General Assembly 2014 Event 302
DAVID GLASGOW: Good morning.
AUDIENCE MEMBER: Morning.
DAVID GLASGOW: Does it feel kind of weird that we're already halfway through GA? Have you slept at all? We're going to be lighting our morning chalice in just a few minutes.
But can we do some singing together to get our spirits and our bodies a little more awake this morning? Unitarian minister and social reformer William Channing Gannett wrote our first term, which is a celebration of the timeless metaphor of optimism and transcendence that each sunrise brings to open minds. Would you sing with us?
[MUSIC—"THE MORNING HANGS A SIGNAL"]
SPEAKER 1: The anonymous text of this Spanish language hymn gives thanks for the love of heaven, for the immense ocean, and for the singing of the forest. It offers thanks, too, for the new day we are given, and for the love our community feels for one another.
[MUSIC—"GRACIAS POR EL AMOR"]
SPEAKER 2: English poet William Blake wrote the text for our next hymn, which assures us that however we are feeling this morning, whatever we are experiencing in this place, all manner of things will be well.
[MUSIC—"EVERY NIGHT AND EVERY MORN"]
Rev. Sean Dennison, Minister, Tree Of Life Unitarian Universalist (UU) Congregation, McHenry IL, and Rev. Sofia Betancourt, Interim Minister at the UU Church of Fresno, Fresno CA
REVEREND SEAN DENNISON: We gather as Unitarian Universalists in halls hallowed by our presence to be reminded of our shared commitments and to strengthen one another. Not only for speaking truth to power in our broader communities, but in facing the struggles that are a part of everyday life.
We support one another when we falter, while still holding each other accountable to our vision of love and justice. That love lives at the center of all that we do, regardless of our individual beliefs. And it stretches us wide enough to leave room for the teaching and learning that can only happen here.
REVEREND SOFIA BETANCOURT: That love reaches out. It allows us to risk, to stay present even when we are uncomfortable, and to keep our communities open enough, welcoming enough, that all might find shelter here. Love guides our very deeds.
This is our version of the beloved community, our collective vision that we hear about from our leaders, that so many of us long for, and that we model time and again when we lean back into love, show up as our best selves, and make the world anew.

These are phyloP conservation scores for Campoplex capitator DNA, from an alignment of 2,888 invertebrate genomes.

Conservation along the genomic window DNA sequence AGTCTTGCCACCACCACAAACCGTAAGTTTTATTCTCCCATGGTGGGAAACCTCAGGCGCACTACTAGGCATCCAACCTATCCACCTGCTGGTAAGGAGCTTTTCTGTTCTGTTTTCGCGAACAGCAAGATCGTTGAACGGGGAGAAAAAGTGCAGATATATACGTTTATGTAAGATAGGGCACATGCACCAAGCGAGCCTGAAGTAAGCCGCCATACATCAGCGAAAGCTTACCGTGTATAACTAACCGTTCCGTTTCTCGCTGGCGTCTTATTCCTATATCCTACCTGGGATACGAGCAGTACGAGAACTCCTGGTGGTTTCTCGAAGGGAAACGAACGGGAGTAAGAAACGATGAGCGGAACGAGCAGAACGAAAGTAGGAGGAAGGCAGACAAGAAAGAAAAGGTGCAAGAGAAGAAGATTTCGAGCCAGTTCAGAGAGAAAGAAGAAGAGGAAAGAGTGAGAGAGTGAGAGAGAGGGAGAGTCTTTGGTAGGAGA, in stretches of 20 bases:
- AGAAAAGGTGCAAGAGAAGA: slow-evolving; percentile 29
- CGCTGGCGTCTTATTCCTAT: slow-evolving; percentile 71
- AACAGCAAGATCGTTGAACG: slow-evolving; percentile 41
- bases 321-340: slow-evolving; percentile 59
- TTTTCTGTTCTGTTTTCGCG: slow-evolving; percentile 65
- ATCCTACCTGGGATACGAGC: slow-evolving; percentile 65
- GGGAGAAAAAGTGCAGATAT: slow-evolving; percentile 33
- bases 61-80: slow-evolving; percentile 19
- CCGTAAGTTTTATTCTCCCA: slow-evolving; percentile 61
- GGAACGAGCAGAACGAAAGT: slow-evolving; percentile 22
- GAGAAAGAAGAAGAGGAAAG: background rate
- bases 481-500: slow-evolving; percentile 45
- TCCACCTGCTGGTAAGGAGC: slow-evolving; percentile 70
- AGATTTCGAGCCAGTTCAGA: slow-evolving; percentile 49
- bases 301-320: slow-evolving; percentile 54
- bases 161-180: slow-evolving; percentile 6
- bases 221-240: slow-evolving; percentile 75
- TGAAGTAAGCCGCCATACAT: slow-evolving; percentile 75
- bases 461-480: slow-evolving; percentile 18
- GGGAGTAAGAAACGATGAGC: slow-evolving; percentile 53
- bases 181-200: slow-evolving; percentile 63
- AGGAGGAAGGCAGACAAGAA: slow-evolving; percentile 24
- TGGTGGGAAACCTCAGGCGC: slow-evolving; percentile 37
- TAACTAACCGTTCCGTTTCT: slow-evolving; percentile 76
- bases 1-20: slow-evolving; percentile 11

Come, let us risk love, and let us worship together. We light our chalice this morning to call forward our best selves to the flame of our living tradition. We light our chalice as a beacon of truth, as a reminder of hope in hopeless times, as a promise to live into covenant together.
We are a faithful community that is grounded in love. Love connects us to one another. Love holds us when we falter. It guides us when we have lost our way. We come together to be reminded of this love and of all that it asks of us in our living.
In the words of the Muslim mystic and poet Hafez, we have not come here to take prisoners, but to surrender ever more deeply to freedom and joy. We have not come into this exquisite world to hold ourselves hostage from love.
Run, my dear, from anything that may not strengthen your precious, budding wings. May we soar together as this day unfolds.
Our first hymn this morning is adapted from 1 Corinthians, Chapter 13, Verses 1 through 13. It recalls our connection to a love ethic at the center of our living tradition. Please rise with me in body and/or in spirit, and join us in singing "Though I May Speak With Gravest Fire."
Hymn 34: "Though I May Speak with Bravest Fire"
An Invocation of Love
REVEREND SEAN DENNISON: To invoke love is to ask for a hug from a thunderstorm, spill tea in the lap of the infinite trickster, to make the biggest, most embarrassing mistake of your life in front of not just love but the love that never fails. To invoke love is to never know if it will come softly with the nuzzle of a beloved dog comforting a disappointed child, or a pounce right on your chest with the strength of a lioness protecting her cub, her pride, her homeland.
To invoke love is to take the risk of inviting chaos, to visit the spaces we have spent so much time making tidy, to watch as the breath of life fills the curtains and scatters everything we have only just folded and put away. To invoke love is to allow for the possibility that our words and our actions might become so empowered that we can no longer believe in apathy or take self-righteous paths of believing that we are impotent or that nothing can change.
To invoke love is to give up our self-deprecation, our false humility, and consider ourselves worthy to be made whole. Worthy and willing to speak those words of bravest fire. To be the voice of love and justice in this wounded world.